• Kentucky: The inheritance tax is a tax on a beneficiary's right to receive property from a decedent's estate. It is imposed as a percentage of the amount transferred to the beneficiary:
    • Transfers to "Class A" relatives (spouses, parents, children, grandchildren, and siblings) are exempt
    • Transfers to "Class B" relatives (nieces, nephews, daughters-in-law, sons-in-law, aunts, uncles, and great-grandchildren) are taxable
    • Transfers to "Class C" recipients (all other persons) are taxable at a higher rate.[30] Kentucky imposes an estate tax in addition to its inheritance tax.[30]
  • Maryland
  • Nebraska
  • New Jersey: New Jersey law puts inheritors into different groups, based on their family relationship to the deceased person:
    • Class A beneficiaries are exempt from the inheritance tax. They includes the deceased person’s spouse, domestic partner, or civil union partner parent, grandparent, child (biological, adopted, or mutually acknowledged), stepchild (but not stepgrandchild or great-stepgrandchild), grandchild or other lineal descendant of a child
    • Class B was deleted when New Jersey law changed
    • Class C includes the deceased person’s: brother or sister, spouse or civil union partner of the deceased person's child, surviving spouse or civil union partner of the deceased person's child. The first $25,000 inherited by someone in Class C is not taxed. On amounts exceeding $25,000, the tax rates are: 11% on the next $1,075,000, 13% on the next $300,000, 14% on the next $300,000, and 16% for anything over $1,700,000
    • Class D includes everyone else. There is no special exemption amount, and the applicable tax rates are: 15% on the first $700,000, and 16% on anything over $700,000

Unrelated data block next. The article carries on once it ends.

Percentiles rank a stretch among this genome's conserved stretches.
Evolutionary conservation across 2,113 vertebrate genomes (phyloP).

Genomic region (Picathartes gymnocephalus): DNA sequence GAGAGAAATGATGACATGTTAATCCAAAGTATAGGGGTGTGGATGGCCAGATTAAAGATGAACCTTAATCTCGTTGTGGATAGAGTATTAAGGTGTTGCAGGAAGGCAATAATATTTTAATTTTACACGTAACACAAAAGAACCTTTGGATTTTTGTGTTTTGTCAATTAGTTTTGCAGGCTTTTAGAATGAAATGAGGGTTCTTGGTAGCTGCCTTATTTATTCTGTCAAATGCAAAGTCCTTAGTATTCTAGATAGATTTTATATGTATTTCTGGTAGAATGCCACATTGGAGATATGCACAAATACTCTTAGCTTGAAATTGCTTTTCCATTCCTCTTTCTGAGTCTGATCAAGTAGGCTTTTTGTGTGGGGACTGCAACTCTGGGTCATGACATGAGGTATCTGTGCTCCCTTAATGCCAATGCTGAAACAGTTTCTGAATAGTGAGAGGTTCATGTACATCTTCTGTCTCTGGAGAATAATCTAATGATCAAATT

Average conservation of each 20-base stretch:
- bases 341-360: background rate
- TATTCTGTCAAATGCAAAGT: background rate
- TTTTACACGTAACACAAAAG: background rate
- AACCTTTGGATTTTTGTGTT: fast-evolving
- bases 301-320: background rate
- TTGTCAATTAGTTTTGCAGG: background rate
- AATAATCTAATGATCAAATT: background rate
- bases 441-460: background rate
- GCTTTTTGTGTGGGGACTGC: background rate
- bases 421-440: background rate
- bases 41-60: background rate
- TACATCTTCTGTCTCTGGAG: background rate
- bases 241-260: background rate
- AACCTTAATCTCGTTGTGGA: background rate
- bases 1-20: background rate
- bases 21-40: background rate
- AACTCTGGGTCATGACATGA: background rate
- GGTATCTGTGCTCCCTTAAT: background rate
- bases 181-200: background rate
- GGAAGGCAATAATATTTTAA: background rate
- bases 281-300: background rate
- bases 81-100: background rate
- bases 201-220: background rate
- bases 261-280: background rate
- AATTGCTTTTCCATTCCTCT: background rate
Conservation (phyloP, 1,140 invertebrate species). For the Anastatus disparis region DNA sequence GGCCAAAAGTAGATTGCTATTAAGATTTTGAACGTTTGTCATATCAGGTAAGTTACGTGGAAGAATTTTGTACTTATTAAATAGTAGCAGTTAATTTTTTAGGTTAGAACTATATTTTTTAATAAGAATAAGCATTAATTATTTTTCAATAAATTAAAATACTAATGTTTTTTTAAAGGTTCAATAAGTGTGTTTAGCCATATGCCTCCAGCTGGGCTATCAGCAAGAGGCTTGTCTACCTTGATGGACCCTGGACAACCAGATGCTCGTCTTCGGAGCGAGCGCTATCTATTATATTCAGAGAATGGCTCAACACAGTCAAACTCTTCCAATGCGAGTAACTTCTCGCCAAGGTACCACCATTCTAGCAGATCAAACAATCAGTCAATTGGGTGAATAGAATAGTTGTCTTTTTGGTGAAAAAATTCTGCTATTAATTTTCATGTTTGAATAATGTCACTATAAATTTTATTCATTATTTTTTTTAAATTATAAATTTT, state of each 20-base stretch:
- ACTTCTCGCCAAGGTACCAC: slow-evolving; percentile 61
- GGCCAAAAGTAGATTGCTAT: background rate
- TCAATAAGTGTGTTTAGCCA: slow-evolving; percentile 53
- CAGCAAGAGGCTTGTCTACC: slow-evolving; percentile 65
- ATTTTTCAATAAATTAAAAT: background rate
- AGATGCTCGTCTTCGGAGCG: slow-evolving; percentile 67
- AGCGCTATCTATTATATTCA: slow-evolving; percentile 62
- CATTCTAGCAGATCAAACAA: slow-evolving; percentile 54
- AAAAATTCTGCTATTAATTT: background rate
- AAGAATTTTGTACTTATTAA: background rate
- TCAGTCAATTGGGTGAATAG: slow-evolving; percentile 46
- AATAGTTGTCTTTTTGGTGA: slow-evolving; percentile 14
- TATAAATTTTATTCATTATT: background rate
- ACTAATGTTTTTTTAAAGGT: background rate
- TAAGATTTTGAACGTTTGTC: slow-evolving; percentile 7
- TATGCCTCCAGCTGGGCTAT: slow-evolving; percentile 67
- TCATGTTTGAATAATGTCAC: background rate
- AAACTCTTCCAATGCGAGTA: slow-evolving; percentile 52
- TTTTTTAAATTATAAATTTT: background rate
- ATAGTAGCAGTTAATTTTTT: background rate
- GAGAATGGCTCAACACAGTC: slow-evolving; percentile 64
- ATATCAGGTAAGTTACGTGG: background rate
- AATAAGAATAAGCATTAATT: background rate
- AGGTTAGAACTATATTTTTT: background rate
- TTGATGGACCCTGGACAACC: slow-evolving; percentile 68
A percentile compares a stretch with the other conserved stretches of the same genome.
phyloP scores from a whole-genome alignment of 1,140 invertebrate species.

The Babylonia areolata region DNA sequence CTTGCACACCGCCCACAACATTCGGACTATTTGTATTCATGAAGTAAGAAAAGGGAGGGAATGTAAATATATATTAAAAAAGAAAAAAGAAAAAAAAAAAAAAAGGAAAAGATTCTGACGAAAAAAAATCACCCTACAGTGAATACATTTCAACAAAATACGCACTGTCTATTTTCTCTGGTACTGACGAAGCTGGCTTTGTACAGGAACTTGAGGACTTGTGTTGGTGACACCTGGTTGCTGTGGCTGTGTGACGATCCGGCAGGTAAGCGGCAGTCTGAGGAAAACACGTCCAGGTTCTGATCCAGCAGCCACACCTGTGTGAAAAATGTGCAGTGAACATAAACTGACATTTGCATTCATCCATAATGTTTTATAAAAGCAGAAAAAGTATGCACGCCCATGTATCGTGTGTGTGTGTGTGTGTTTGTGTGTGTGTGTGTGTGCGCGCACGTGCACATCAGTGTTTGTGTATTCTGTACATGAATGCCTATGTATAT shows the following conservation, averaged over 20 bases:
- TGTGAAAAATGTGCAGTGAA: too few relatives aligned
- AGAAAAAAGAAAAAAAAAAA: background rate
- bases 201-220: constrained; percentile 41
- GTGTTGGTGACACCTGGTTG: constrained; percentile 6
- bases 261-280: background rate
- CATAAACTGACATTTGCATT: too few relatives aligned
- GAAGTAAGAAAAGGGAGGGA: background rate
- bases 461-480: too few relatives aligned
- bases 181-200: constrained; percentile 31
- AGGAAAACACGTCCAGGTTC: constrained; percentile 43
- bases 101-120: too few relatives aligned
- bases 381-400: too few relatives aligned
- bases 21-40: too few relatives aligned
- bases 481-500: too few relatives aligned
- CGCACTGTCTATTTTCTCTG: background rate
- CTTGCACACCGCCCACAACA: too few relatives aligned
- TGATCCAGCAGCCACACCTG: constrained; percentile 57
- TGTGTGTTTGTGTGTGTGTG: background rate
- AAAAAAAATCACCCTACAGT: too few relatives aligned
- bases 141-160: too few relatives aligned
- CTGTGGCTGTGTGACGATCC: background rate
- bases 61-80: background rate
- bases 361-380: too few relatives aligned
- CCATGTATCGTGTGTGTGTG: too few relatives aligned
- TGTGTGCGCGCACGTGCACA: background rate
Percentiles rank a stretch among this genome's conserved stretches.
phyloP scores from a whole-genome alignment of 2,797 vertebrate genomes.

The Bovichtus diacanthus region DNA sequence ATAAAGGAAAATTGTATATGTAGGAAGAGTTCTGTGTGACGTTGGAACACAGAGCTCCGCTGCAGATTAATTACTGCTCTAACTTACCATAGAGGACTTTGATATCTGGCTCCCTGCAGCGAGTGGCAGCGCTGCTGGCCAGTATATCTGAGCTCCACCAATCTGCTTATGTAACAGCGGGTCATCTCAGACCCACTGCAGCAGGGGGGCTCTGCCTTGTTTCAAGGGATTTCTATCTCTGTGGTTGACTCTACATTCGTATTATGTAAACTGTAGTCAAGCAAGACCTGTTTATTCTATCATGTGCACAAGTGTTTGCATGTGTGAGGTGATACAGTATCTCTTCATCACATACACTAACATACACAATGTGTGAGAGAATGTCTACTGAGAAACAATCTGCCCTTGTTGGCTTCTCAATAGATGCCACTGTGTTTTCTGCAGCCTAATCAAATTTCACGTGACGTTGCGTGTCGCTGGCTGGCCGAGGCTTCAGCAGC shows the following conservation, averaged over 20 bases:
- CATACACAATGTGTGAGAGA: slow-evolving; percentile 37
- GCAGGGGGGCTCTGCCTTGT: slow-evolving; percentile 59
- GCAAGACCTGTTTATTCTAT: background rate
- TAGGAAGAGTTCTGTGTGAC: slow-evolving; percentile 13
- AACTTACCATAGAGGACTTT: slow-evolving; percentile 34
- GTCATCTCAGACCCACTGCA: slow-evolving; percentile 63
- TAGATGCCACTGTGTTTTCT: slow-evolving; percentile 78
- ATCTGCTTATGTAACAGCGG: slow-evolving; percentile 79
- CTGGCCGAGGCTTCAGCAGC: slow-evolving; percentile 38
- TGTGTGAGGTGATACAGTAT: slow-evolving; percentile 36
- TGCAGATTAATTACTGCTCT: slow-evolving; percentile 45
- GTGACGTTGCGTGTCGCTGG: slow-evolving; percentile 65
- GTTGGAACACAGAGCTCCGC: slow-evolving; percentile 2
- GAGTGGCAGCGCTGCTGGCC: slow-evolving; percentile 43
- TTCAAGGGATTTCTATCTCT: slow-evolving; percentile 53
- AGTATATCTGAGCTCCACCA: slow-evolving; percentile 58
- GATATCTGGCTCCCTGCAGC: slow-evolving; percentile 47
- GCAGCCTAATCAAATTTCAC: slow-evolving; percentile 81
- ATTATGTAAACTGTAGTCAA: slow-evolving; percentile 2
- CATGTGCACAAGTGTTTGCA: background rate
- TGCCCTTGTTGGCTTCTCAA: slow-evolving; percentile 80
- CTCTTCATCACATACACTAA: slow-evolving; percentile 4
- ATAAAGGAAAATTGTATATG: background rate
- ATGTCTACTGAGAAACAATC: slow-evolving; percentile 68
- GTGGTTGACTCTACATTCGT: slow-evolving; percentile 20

• Class E includes the State of New Jersey or any of its political subdivisions for public or charitable purposes, an educational institution, church, hospital, orphan asylum, public library, and other nonprofits. These beneficiaries are exempt from inheritance tax.
  • Oklahoma
  • Pennsylvania: Inheritance tax is a flat tax on the value of the decedent's taxable estate as of the date of death, less allowable funeral and administrative expenses and debts of the decedent. Pennsylvania does not allow the six month after date of death alternate valuation method that is available at the federal level. Transfers to spouses exempt; transfers to grandparents, parents, or lineal descendants are taxed at 4.5%. Transfers to siblings are taxed at 12%. Transfers to any other persons are taxed at 15%. Some assets are exempted, including life insurance proceeds. The inheritance tax is imposed on both residents and nonresidents who owned real estate and tangible personal property in Pennsylvania at the time of their death. The Pennsylvania Inheritance Tax Return (Form Rev-1500) must be filed within nine months of the date of death.[31]
  • Tennessee[32]

Other taxation applied to inheritance

In some jurisdictions, when assets are transferred by inheritance, any unrealized increase in asset value is subject to capital gains tax, payable immediately. This is the case in Canada, which has no inheritance tax.